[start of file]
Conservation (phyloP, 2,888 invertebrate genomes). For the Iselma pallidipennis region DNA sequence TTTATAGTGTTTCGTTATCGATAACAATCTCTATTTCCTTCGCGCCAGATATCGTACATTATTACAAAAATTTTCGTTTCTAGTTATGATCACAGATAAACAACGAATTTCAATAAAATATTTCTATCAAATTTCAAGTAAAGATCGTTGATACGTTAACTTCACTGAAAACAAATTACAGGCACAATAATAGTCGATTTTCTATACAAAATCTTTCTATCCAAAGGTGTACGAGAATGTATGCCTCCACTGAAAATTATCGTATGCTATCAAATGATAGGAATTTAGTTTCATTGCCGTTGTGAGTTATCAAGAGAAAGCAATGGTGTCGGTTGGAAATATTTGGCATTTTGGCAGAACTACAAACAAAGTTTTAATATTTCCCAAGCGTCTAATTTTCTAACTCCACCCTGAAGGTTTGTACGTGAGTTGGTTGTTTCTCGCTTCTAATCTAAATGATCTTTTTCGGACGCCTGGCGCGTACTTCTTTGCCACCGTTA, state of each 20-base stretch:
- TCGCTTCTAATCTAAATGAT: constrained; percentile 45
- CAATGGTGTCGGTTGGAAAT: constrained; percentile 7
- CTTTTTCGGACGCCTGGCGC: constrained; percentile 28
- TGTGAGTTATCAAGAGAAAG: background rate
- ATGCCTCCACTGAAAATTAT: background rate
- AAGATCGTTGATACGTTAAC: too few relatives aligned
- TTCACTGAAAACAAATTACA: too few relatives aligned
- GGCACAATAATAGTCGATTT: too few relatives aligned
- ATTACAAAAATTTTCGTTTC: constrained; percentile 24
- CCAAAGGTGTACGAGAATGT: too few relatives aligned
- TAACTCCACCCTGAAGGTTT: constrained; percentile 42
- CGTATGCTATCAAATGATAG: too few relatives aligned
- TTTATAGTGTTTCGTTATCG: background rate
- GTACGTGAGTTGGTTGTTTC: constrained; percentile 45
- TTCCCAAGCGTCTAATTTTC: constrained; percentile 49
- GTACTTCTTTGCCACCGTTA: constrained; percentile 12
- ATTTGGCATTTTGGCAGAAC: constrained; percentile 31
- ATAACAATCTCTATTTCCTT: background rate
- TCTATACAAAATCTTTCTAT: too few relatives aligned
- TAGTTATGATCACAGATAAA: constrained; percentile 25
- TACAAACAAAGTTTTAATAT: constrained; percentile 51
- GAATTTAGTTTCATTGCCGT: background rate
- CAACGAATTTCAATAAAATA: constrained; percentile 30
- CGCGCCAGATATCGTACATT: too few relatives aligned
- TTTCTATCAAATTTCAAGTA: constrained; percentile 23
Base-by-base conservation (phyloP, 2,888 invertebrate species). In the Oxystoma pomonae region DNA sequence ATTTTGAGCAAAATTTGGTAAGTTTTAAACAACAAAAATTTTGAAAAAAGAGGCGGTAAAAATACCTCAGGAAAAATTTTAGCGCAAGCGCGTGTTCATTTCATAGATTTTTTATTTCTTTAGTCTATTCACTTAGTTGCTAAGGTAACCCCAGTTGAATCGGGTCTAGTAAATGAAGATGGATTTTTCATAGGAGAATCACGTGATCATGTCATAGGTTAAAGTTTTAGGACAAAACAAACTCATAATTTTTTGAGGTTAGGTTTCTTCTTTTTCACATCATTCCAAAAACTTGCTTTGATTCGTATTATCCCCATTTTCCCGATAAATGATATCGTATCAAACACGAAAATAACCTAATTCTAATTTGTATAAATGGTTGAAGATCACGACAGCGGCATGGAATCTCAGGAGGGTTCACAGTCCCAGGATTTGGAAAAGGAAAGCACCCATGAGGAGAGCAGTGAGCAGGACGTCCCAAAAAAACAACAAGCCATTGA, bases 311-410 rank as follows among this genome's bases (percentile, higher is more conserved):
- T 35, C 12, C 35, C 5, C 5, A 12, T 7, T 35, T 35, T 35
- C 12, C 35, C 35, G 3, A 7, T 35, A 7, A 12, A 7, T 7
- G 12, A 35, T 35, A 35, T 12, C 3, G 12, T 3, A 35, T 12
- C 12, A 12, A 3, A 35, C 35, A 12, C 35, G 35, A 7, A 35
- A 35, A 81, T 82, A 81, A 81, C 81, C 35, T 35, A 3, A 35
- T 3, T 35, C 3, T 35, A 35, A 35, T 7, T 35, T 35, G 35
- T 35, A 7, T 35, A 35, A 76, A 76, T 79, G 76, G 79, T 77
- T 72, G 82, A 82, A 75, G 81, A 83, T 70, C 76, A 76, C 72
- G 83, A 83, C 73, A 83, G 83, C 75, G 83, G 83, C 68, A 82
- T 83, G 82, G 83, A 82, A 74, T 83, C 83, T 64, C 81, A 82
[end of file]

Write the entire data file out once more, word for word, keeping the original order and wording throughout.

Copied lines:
Conservation (phyloP, 2,888 invertebrate genomes). For the Iselma pallidipennis region DNA sequence TTTATAGTGTTTCGTTATCGATAACAATCTCTATTTCCTTCGCGCCAGATATCGTACATTATTACAAAAATTTTCGTTTCTAGTTATGATCACAGATAAACAACGAATTTCAATAAAATATTTCTATCAAATTTCAAGTAAAGATCGTTGATACGTTAACTTCACTGAAAACAAATTACAGGCACAATAATAGTCGATTTTCTATACAAAATCTTTCTATCCAAAGGTGTACGAGAATGTATGCCTCCACTGAAAATTATCGTATGCTATCAAATGATAGGAATTTAGTTTCATTGCCGTTGTGAGTTATCAAGAGAAAGCAATGGTGTCGGTTGGAAATATTTGGCATTTTGGCAGAACTACAAACAAAGTTTTAATATTTCCCAAGCGTCTAATTTTCTAACTCCACCCTGAAGGTTTGTACGTGAGTTGGTTGTTTCTCGCTTCTAATCTAAATGATCTTTTTCGGACGCCTGGCGCGTACTTCTTTGCCACCGTTA, state of each 20-base stretch:
- TCGCTTCTAATCTAAATGAT: constrained; percentile 45
- CAATGGTGTCGGTTGGAAAT: constrained; percentile 7
- CTTTTTCGGACGCCTGGCGC: constrained; percentile 28
- TGTGAGTTATCAAGAGAAAG: background rate
- ATGCCTCCACTGAAAATTAT: background rate
- AAGATCGTTGATACGTTAAC: too few relatives aligned
- TTCACTGAAAACAAATTACA: too few relatives aligned
- GGCACAATAATAGTCGATTT: too few relatives aligned
- ATTACAAAAATTTTCGTTTC: constrained; percentile 24
- CCAAAGGTGTACGAGAATGT: too few relatives aligned
- TAACTCCACCCTGAAGGTTT: constrained; percentile 42
- CGTATGCTATCAAATGATAG: too few relatives aligned
- TTTATAGTGTTTCGTTATCG: background rate
- GTACGTGAGTTGGTTGTTTC: constrained; percentile 45
- TTCCCAAGCGTCTAATTTTC: constrained; percentile 49
- GTACTTCTTTGCCACCGTTA: constrained; percentile 12
- ATTTGGCATTTTGGCAGAAC: constrained; percentile 31
- ATAACAATCTCTATTTCCTT: background rate
- TCTATACAAAATCTTTCTAT: too few relatives aligned
- TAGTTATGATCACAGATAAA: constrained; percentile 25
- TACAAACAAAGTTTTAATAT: constrained; percentile 51
- GAATTTAGTTTCATTGCCGT: background rate
- CAACGAATTTCAATAAAATA: constrained; percentile 30
- CGCGCCAGATATCGTACATT: too few relatives aligned
- TTTCTATCAAATTTCAAGTA: constrained; percentile 23
Base-by-base conservation (phyloP, 2,888 invertebrate species). In the Oxystoma pomonae region DNA sequence ATTTTGAGCAAAATTTGGTAAGTTTTAAACAACAAAAATTTTGAAAAAAGAGGCGGTAAAAATACCTCAGGAAAAATTTTAGCGCAAGCGCGTGTTCATTTCATAGATTTTTTATTTCTTTAGTCTATTCACTTAGTTGCTAAGGTAACCCCAGTTGAATCGGGTCTAGTAAATGAAGATGGATTTTTCATAGGAGAATCACGTGATCATGTCATAGGTTAAAGTTTTAGGACAAAACAAACTCATAATTTTTTGAGGTTAGGTTTCTTCTTTTTCACATCATTCCAAAAACTTGCTTTGATTCGTATTATCCCCATTTTCCCGATAAATGATATCGTATCAAACACGAAAATAACCTAATTCTAATTTGTATAAATGGTTGAAGATCACGACAGCGGCATGGAATCTCAGGAGGGTTCACAGTCCCAGGATTTGGAAAAGGAAAGCACCCATGAGGAGAGCAGTGAGCAGGACGTCCCAAAAAAACAACAAGCCATTGA, bases 311-410 rank as follows among this genome's bases (percentile, higher is more conserved):
- T 35, C 12, C 35, C 5, C 5, A 12, T 7, T 35, T 35, T 35
- C 12, C 35, C 35, G 3, A 7, T 35, A 7, A 12, A 7, T 7
- G 12, A 35, T 35, A 35, T 12, C 3, G 12, T 3, A 35, T 12
- C 12, A 12, A 3, A 35, C 35, A 12, C 35, G 35, A 7, A 35
- A 35, A 81, T 82, A 81, A 81, C 81, C 35, T 35, A 3, A 35
- T 3, T 35, C 3, T 35, A 35, A 35, T 7, T 35, T 35, G 35
- T 35, A 7, T 35, A 35, A 76, A 76, T 79, G 76, G 79, T 77
- T 72, G 82, A 82, A 75, G 81, A 83, T 70, C 76, A 76, C 72
- G 83, A 83, C 73, A 83, G 83, C 75, G 83, G 83, C 68, A 82
- T 83, G 82, G 83, A 82, A 74, T 83, C 83, T 64, C 81, A 82